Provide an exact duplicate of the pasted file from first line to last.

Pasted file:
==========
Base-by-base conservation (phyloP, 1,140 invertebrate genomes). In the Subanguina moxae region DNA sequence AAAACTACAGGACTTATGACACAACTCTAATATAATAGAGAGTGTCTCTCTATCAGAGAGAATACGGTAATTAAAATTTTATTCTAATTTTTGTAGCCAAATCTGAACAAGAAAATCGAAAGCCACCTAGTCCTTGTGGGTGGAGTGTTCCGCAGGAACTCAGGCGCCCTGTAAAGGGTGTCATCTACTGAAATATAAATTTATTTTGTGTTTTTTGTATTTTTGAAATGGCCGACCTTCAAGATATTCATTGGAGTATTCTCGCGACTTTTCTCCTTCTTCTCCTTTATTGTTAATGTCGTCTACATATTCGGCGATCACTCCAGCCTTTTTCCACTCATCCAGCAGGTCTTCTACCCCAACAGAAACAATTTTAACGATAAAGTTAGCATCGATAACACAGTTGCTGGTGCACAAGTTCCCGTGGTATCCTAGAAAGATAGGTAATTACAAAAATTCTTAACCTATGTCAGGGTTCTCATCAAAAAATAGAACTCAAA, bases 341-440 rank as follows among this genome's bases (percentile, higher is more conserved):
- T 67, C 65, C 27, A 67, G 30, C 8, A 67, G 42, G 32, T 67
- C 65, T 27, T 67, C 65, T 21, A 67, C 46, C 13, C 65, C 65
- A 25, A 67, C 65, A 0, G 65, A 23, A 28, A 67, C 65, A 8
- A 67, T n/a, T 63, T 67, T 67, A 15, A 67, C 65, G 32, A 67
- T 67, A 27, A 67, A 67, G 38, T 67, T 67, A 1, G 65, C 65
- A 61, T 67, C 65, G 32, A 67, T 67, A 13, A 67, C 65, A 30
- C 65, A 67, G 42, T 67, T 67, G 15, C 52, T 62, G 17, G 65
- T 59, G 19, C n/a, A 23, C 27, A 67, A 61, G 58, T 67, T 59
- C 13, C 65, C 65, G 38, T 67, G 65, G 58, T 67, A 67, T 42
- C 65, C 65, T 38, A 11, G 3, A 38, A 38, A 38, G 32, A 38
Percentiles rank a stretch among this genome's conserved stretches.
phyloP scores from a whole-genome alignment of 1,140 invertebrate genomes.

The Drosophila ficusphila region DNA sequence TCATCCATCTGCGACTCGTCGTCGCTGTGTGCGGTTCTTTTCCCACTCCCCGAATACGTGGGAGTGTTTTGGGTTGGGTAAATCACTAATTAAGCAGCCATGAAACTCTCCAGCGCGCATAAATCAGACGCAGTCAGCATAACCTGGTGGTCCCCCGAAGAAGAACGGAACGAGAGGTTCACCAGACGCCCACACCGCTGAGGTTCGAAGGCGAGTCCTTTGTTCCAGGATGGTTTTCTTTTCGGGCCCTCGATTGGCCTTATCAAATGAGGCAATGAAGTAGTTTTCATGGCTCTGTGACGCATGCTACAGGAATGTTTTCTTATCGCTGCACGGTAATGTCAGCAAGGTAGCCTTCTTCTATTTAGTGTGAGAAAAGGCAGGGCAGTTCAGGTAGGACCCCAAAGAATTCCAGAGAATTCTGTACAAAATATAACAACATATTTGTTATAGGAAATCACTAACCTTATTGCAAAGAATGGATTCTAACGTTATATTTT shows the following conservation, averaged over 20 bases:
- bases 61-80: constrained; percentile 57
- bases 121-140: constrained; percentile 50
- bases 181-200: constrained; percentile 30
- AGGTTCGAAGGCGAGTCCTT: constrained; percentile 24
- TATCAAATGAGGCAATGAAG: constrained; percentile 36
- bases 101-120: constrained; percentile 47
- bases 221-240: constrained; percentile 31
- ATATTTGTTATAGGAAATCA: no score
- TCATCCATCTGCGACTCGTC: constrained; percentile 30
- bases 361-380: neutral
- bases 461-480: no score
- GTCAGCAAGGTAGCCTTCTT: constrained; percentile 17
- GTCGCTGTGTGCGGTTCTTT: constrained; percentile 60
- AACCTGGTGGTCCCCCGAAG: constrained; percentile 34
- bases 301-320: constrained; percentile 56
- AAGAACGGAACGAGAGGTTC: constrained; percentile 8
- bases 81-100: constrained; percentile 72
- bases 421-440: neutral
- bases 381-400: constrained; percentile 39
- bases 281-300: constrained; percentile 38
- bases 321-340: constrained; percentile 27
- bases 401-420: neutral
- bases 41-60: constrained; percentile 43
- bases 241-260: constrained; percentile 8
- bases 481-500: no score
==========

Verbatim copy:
Base-by-base conservation (phyloP, 1,140 invertebrate genomes). In the Subanguina moxae region DNA sequence AAAACTACAGGACTTATGACACAACTCTAATATAATAGAGAGTGTCTCTCTATCAGAGAGAATACGGTAATTAAAATTTTATTCTAATTTTTGTAGCCAAATCTGAACAAGAAAATCGAAAGCCACCTAGTCCTTGTGGGTGGAGTGTTCCGCAGGAACTCAGGCGCCCTGTAAAGGGTGTCATCTACTGAAATATAAATTTATTTTGTGTTTTTTGTATTTTTGAAATGGCCGACCTTCAAGATATTCATTGGAGTATTCTCGCGACTTTTCTCCTTCTTCTCCTTTATTGTTAATGTCGTCTACATATTCGGCGATCACTCCAGCCTTTTTCCACTCATCCAGCAGGTCTTCTACCCCAACAGAAACAATTTTAACGATAAAGTTAGCATCGATAACACAGTTGCTGGTGCACAAGTTCCCGTGGTATCCTAGAAAGATAGGTAATTACAAAAATTCTTAACCTATGTCAGGGTTCTCATCAAAAAATAGAACTCAAA, bases 341-440 rank as follows among this genome's bases (percentile, higher is more conserved):
- T 67, C 65, C 27, A 67, G 30, C 8, A 67, G 42, G 32, T 67
- C 65, T 27, T 67, C 65, T 21, A 67, C 46, C 13, C 65, C 65
- A 25, A 67, C 65, A 0, G 65, A 23, A 28, A 67, C 65, A 8
- A 67, T n/a, T 63, T 67, T 67, A 15, A 67, C 65, G 32, A 67
- T 67, A 27, A 67, A 67, G 38, T 67, T 67, A 1, G 65, C 65
- A 61, T 67, C 65, G 32, A 67, T 67, A 13, A 67, C 65, A 30
- C 65, A 67, G 42, T 67, T 67, G 15, C 52, T 62, G 17, G 65
- T 59, G 19, C n/a, A 23, C 27, A 67, A 61, G 58, T 67, T 59
- C 13, C 65, C 65, G 38, T 67, G 65, G 58, T 67, A 67, T 42
- C 65, C 65, T 38, A 11, G 3, A 38, A 38, A 38, G 32, A 38
Percentiles rank a stretch among this genome's conserved stretches.
phyloP scores from a whole-genome alignment of 1,140 invertebrate genomes.

The Drosophila ficusphila region DNA sequence TCATCCATCTGCGACTCGTCGTCGCTGTGTGCGGTTCTTTTCCCACTCCCCGAATACGTGGGAGTGTTTTGGGTTGGGTAAATCACTAATTAAGCAGCCATGAAACTCTCCAGCGCGCATAAATCAGACGCAGTCAGCATAACCTGGTGGTCCCCCGAAGAAGAACGGAACGAGAGGTTCACCAGACGCCCACACCGCTGAGGTTCGAAGGCGAGTCCTTTGTTCCAGGATGGTTTTCTTTTCGGGCCCTCGATTGGCCTTATCAAATGAGGCAATGAAGTAGTTTTCATGGCTCTGTGACGCATGCTACAGGAATGTTTTCTTATCGCTGCACGGTAATGTCAGCAAGGTAGCCTTCTTCTATTTAGTGTGAGAAAAGGCAGGGCAGTTCAGGTAGGACCCCAAAGAATTCCAGAGAATTCTGTACAAAATATAACAACATATTTGTTATAGGAAATCACTAACCTTATTGCAAAGAATGGATTCTAACGTTATATTTT shows the following conservation, averaged over 20 bases:
- bases 61-80: constrained; percentile 57
- bases 121-140: constrained; percentile 50
- bases 181-200: constrained; percentile 30
- AGGTTCGAAGGCGAGTCCTT: constrained; percentile 24
- TATCAAATGAGGCAATGAAG: constrained; percentile 36
- bases 101-120: constrained; percentile 47
- bases 221-240: constrained; percentile 31
- ATATTTGTTATAGGAAATCA: no score
- TCATCCATCTGCGACTCGTC: constrained; percentile 30
- bases 361-380: neutral
- bases 461-480: no score
- GTCAGCAAGGTAGCCTTCTT: constrained; percentile 17
- GTCGCTGTGTGCGGTTCTTT: constrained; percentile 60
- AACCTGGTGGTCCCCCGAAG: constrained; percentile 34
- bases 301-320: constrained; percentile 56
- AAGAACGGAACGAGAGGTTC: constrained; percentile 8
- bases 81-100: constrained; percentile 72
- bases 421-440: neutral
- bases 381-400: constrained; percentile 39
- bases 281-300: constrained; percentile 38
- bases 321-340: constrained; percentile 27
- bases 401-420: neutral
- bases 41-60: constrained; percentile 43
- bases 241-260: constrained; percentile 8
- bases 481-500: no score